Strange space circle captured with unprecedented detail

Strange space circle captured with unprecedented detail

Astronomers have captured a close-up image of a rare and mysterious space object, giving it a new lease on life. Odd Radio Circles (ORCs) are huge curves of radio waves. Only five have been seen so far and never in such spectacular detail.

The image of the ORC J2103-6200, also called ORC1, was captured by a high-resolution MeerKAT radio telescope in South Africa, which gave researchers unprecedented information about these rare phenomena. Details are reported in a preprint posted on arXiv1 this week and will be published in the Royal Astronomical Society 2’s monthly notice.

“This discovery will lead to new scientific research among astronomers,” said Alice Passeto, a radio astronomer at the National Autonomous University of Mexico in Mexico City.

New MeerKAT radio data show that the ORC’s large outer circle is possibly more than a million light-years, tens of times the diameter of the Milky Way, with a series of small rings inside. “It really reminds me of a Faberge egg or a soap bubble,” says Barbel Koribalski, a radio astronomer at the Commonwealth Scientific and Industrial Research Organization in Sydney, Australia.

The first three ORCs with ORC1 were discovered in 2019 using the Australian Square Kilometer Array Pathfinder (ASKAP) telescope. The fourth was discovered in 2013 in data stored in India’s Giant Meterwave Radio Telescope, and the fifth was discovered by Koribalski in the new ASKAP. Data last year 3. Most ORCs have a galaxy at their center, which astronomers suggest may have something to do with their formation. Scientists are also surprised that ORCs have only been observed in radio wavelengths and have not been detected by optical or X-ray binoculars.

Original unknown
Researchers have put forward three theories to explain the origin of ORC. The first is that they are formed from shock waves in the center of their galaxy, such as when two supermassive black holes meet.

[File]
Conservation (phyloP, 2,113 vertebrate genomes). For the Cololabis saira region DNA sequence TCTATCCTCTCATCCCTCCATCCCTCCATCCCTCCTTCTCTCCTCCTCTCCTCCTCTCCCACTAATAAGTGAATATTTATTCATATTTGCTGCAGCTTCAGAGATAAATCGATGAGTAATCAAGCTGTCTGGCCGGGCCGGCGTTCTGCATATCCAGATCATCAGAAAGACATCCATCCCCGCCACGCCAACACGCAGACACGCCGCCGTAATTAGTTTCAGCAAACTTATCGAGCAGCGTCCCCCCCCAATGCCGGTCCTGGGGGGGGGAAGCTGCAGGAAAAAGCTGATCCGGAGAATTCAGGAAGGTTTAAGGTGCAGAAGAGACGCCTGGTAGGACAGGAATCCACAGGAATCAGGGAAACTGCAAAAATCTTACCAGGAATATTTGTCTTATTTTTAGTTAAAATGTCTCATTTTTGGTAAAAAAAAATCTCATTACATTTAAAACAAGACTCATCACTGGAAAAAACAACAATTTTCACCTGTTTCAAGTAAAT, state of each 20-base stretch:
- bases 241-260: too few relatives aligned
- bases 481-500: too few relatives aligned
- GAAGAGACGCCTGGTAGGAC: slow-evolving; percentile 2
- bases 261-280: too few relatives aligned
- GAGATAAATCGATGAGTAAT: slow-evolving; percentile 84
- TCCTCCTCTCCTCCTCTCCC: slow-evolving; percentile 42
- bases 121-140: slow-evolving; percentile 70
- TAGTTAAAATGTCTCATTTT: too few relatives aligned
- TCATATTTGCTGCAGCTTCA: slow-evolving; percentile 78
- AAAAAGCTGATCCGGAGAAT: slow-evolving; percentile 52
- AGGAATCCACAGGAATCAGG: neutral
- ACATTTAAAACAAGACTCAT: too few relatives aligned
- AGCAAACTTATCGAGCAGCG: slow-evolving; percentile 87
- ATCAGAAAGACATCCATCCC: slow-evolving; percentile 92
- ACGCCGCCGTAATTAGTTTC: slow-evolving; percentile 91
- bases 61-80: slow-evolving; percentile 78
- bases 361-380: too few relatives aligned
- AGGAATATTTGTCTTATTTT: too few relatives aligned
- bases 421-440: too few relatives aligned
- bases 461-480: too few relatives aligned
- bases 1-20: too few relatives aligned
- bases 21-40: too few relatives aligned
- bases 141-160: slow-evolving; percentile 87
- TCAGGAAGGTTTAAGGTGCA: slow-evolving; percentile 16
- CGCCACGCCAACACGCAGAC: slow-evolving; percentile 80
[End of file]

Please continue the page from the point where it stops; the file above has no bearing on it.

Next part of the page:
The second theory is that they are caused by the activity of the active galactic nucleus, the radio jets scattering particles to form the shape of the ORC. The third theory is that ORCs are shields caused by starbursts in the center of their galaxies. “Like a spy, we’re gathering more and more clues as to what the object might be,” says Koribalski.

Most of the ORCs found so far have been found using ASKAP, due to its vast area. While radio telescopes are generally able to see lunar-sized areas, ASKAP can scan an area 100 times larger. Once ASKAP saw ORC1, MeerKAT was used for more detailed monitoring because its higher resolution provides more sharp radio images.

“The ORC project is a perfect example of the clever use of MeerKAT by its users, playing to its strengths: ASKAP monitors large parts of the sky and can detect relatively rare objects; MeerKAT may then follow up to study them in more detail, “Fernando Camilo, chief scientist at the South African Radio Astronomy Observatory in Cape Town, said in a statement. The observatory builds and operates the MeerKAT.

Koribalski says other high-resolution radio telescopes around the world may soon point to these objects, especially when the next generation of these devices comes online in the next few years. It consists of a square kilometer array, which will have thousands of antennas on two sites in Australia and South Africa, and the next generation very large array in the United States.

“Without a doubt, radio astronomers will be attracted to this new type of object,” says Paseto.

Sneha Mali

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